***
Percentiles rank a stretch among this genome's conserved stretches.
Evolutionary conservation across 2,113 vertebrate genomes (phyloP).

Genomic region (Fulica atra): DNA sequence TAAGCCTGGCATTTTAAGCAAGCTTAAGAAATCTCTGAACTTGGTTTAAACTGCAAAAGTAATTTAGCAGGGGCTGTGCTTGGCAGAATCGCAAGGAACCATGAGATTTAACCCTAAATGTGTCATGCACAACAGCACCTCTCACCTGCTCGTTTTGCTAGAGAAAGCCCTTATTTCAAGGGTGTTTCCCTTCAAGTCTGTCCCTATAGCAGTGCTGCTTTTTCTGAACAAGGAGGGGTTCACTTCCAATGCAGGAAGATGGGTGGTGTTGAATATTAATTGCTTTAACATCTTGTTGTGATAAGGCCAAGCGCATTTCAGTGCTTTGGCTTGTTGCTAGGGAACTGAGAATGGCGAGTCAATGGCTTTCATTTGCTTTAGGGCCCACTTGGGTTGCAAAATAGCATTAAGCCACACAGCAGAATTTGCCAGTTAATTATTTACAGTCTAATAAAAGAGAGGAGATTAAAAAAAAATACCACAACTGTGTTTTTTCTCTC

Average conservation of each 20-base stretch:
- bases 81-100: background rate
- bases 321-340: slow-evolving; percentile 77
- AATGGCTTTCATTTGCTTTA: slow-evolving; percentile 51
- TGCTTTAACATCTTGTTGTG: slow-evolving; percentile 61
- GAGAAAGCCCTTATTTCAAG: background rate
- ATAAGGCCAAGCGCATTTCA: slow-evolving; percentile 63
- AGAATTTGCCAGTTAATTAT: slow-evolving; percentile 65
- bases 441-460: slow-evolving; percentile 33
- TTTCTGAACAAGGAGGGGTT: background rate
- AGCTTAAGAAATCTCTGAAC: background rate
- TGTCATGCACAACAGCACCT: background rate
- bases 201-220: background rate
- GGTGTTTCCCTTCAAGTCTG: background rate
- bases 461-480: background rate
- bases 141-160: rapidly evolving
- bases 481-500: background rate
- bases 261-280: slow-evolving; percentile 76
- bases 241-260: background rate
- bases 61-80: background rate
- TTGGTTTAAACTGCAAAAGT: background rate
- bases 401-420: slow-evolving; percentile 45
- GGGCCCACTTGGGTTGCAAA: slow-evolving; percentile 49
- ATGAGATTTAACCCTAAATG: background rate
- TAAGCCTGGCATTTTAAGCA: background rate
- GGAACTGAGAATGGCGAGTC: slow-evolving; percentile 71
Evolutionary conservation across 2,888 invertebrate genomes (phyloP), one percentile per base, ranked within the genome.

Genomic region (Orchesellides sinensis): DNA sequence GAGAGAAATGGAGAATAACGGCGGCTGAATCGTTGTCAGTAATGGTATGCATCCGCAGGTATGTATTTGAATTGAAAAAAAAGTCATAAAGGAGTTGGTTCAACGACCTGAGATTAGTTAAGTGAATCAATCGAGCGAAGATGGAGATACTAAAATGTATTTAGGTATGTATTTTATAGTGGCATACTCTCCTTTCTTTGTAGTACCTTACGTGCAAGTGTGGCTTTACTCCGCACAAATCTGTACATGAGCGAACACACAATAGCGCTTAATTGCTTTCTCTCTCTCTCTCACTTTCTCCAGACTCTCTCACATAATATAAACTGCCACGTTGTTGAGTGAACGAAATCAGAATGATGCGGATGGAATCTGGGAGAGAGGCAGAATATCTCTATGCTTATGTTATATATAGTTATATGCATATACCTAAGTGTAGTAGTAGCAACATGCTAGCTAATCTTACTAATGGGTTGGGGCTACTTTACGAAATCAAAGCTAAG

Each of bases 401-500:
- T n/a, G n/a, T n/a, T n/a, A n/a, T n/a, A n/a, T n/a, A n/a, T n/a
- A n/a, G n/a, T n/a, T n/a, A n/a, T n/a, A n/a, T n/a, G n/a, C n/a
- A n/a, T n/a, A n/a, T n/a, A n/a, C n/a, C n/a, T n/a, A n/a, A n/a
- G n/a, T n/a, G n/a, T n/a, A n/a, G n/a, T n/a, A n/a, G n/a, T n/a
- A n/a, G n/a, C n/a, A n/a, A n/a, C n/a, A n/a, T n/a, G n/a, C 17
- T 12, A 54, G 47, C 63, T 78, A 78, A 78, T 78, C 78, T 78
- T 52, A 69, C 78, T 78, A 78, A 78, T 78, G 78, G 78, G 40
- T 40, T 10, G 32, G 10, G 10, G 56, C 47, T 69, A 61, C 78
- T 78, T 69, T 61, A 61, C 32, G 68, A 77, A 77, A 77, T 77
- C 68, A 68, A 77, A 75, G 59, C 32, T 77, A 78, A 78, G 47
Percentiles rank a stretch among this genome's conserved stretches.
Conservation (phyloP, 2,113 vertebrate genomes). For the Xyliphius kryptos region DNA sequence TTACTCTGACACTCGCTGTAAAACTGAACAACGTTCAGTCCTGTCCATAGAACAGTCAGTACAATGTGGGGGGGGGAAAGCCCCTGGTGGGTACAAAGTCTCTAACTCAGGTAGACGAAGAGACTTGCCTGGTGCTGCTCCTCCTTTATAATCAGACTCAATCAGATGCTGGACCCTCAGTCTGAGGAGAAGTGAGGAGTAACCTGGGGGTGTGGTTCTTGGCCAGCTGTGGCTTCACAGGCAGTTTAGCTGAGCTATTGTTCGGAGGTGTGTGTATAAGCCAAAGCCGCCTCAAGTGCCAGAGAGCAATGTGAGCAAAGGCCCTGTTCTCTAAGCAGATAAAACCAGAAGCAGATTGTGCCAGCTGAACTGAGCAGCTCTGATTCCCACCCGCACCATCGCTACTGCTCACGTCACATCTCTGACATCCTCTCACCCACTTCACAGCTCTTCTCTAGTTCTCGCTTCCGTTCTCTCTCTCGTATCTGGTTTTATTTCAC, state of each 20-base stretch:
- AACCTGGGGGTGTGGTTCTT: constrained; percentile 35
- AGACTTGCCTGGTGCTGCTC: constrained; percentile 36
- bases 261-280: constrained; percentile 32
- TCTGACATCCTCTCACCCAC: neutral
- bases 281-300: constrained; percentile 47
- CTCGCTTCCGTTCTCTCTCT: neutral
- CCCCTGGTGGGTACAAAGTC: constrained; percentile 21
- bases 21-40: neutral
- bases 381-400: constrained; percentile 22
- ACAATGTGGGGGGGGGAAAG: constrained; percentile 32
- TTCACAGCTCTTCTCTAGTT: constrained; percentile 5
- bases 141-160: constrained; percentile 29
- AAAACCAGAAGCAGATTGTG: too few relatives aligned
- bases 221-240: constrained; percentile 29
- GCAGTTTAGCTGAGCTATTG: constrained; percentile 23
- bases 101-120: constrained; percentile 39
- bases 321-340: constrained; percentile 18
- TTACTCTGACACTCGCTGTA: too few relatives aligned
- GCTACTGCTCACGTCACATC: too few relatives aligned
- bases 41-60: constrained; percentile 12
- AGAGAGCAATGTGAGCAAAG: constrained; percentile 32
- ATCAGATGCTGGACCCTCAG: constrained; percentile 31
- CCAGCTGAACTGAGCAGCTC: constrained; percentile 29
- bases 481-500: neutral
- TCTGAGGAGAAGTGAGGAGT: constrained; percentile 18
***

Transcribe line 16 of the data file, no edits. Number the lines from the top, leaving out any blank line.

- bases 201-220: background rate